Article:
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Author:  Natalie Whipple Published: April 15th 2014 by Publisher: HarperTeen...

 House of Ivy & Sorrow by Natalie Whipple Author:  Natalie Whipple
Published: April 15th 2014 by
Publisher: HarperTeen
Categories: Fantasy, Paranormal, Young Adult
External Links: Book DepositoryGoodreads

Summary: Josephine Hemlock has spent the last 10 years hiding from the Curse that killed her mother. But when a mysterious man arrives at her ivy-covered, magic-fortified home, it’s clear her mother’s killer has finally come to destroy the rest of the Hemlock bloodline. Before Jo can even think about fighting back, she must figure out who she’s fighting in the first place. The more truth Jo uncovers, the deeper she falls into witchcraft darker than she ever imagined. Trapped and running out of time, she begins to wonder if the very Curse that killed her mother is the only way to save everyone she loves.

Review: I guess putting this little tidbit is necessary (at least for me):  I’m not really big fan of witch books. But I have read Natalie Whipple’s Transparent and enjoyed it. Although that upped the ante, I still went in cautiously. But I think the hesitation was warranted, I wasn’t blown away by this book. I find it completely ‘meh.’ It’s not horrible per se but it lacked some zest to it. Although the elements, like how the witches were portrayed here were actually different. But even that didn’t weigh so much on my enjoyment scale.

So Josephine or Jo for short here is a witch. And she, along with her grandmother, was hiding from the curse. Long before they moved states to avoid them, her grandma did every precaution she knew but those weren’t enough, they still found them, and that time it killed her mother. Witches here are different. While they are popularly known to have existing powers within, Jo explained that the place they were living has a magic of their own, and as Hemlock they need to protect it. But even after years of sheltered life, she cannot evade the curse. And it looked like it was now after her.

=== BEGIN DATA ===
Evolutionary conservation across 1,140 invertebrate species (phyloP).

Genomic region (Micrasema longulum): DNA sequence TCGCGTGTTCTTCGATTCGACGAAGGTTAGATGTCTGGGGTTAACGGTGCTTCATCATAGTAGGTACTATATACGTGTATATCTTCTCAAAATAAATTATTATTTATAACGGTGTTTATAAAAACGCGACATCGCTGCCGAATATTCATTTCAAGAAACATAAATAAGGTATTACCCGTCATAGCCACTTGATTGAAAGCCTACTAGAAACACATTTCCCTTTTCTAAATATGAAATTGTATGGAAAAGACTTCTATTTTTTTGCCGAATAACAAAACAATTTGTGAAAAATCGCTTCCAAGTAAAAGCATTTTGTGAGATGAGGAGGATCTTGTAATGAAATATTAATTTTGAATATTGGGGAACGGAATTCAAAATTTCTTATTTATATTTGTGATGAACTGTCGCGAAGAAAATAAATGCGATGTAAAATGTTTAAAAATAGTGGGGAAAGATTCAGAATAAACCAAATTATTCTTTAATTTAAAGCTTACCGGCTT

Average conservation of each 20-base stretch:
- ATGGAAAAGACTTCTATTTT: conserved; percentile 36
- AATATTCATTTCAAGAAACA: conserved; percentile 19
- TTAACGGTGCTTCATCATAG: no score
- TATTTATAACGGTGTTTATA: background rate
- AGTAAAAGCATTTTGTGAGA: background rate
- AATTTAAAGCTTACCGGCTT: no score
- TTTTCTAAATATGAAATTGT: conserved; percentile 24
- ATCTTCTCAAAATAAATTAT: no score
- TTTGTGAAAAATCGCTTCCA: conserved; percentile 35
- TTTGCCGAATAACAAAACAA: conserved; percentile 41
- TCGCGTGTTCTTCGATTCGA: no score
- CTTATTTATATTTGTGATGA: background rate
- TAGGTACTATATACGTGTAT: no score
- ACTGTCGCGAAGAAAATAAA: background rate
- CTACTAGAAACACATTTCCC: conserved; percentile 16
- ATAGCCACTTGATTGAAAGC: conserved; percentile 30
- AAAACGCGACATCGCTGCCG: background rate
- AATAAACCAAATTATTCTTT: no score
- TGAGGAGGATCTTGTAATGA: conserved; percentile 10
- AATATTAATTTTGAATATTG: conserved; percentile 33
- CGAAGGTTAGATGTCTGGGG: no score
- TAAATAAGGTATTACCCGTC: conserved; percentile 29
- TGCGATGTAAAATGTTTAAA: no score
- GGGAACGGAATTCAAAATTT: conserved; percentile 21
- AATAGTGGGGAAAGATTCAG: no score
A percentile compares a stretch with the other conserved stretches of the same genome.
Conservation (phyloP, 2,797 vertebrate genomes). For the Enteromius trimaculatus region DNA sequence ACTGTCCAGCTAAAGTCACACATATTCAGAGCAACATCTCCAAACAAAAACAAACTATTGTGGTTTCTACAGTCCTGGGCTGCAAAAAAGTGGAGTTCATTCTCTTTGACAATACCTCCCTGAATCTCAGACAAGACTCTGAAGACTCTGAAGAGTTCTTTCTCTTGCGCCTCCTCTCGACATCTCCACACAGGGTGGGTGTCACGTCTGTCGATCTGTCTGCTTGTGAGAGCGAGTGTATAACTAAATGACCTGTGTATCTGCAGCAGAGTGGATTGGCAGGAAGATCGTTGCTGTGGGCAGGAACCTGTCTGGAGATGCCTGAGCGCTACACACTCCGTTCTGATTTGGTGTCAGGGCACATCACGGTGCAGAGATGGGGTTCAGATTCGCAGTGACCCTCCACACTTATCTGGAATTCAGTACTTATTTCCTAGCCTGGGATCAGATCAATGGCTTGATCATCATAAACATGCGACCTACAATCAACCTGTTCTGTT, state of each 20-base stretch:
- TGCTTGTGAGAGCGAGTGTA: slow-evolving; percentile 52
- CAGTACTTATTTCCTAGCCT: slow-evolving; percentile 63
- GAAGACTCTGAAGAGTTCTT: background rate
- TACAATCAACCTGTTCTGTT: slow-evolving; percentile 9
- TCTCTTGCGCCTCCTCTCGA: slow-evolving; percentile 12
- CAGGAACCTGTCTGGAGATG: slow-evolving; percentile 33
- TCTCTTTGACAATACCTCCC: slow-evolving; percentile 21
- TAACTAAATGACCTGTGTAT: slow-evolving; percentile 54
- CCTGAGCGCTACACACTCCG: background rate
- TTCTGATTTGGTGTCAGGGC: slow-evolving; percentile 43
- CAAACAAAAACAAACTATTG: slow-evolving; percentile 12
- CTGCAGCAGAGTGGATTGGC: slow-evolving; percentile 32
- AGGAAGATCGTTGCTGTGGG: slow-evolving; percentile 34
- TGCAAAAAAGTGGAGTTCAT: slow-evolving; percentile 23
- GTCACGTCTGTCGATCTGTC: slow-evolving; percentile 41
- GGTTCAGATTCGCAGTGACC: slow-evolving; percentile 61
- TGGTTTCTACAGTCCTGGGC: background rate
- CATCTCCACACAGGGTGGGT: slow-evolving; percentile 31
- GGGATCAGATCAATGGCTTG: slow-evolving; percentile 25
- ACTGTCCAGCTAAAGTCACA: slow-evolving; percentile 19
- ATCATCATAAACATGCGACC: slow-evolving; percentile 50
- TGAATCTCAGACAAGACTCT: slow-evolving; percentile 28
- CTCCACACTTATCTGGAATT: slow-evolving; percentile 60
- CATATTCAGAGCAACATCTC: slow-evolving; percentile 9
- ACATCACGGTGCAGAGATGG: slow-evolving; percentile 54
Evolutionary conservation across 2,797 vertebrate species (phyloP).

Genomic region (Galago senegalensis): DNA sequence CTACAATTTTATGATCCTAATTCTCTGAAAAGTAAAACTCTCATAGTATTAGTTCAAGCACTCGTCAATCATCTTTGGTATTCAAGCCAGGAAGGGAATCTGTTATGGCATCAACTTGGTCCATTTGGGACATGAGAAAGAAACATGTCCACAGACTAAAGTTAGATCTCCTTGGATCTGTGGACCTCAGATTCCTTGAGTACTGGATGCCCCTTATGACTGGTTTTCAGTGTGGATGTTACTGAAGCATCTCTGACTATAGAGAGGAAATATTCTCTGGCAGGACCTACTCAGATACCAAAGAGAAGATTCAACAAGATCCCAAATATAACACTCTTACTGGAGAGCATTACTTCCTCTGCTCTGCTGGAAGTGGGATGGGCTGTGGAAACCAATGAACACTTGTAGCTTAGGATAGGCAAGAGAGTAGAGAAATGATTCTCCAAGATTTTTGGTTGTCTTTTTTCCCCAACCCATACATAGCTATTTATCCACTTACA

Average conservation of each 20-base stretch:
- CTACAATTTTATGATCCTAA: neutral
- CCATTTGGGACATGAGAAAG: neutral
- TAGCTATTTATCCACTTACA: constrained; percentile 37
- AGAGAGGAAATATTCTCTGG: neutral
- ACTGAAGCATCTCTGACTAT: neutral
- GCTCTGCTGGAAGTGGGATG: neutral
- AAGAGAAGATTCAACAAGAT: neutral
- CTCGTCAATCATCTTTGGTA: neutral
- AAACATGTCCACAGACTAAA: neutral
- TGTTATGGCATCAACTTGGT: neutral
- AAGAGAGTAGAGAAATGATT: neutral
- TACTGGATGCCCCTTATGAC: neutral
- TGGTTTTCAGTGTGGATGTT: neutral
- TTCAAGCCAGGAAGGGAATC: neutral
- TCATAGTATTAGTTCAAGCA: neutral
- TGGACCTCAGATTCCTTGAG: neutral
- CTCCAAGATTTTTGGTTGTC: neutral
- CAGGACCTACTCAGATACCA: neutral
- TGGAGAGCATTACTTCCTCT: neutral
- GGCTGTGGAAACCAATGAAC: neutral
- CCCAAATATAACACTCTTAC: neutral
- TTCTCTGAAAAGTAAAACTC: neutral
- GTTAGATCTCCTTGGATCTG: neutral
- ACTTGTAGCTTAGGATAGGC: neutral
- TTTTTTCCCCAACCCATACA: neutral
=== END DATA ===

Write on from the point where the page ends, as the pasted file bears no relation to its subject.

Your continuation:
I think the only thing that made all bearable to me is the witch concept. Despite me not enjoying it (on most cases), I wanted to give a huge shout-out for it because I think the idea was intricate and somehow clever. The powers of the witches weren’t only something innately in them. Like I mentioned earlier, the place, where they reside factored in to their powers. It was also the reason why her grandmother was reluctant to leave despite the circumstances. Also, some of them even pulled out powers from others. And those things what made it more interesting for me.

There was something off with Jo. Something how the story treated her character. Even with her being isolated and should be on guard because of what has happened to her mother, (and could happen to her as well) she was still, for me, kind of…naïve? It wasn’t only about the simple gestures but her overall personality made her…immature? In spite of that, I still managed to like her. She had this quality that I liked. I think she was persistent and resilient in her own way. Ways that consistently matched the personality she has.

An indirect love triangle should be expected. But don’t cringe good people because what I liked about it focused on what should be the focus: the witches and the curse (and some other well, witchy things from the boy’s side). The guys, Levi and Winn were actually decent and different from the other, made this angle quite interesting to me. But I was so sure which one will win Jo’s heart—and he did. I’m so glad this is a stand-alone. I liked how the story wrapped it up and shed answers to the questions in the beginning of the story.

Format: Advance Reader’s Copy
Preview Quote:  “With all my heart, I promise her to live my life like she did, treasuring every perfect moment. ” — Jo

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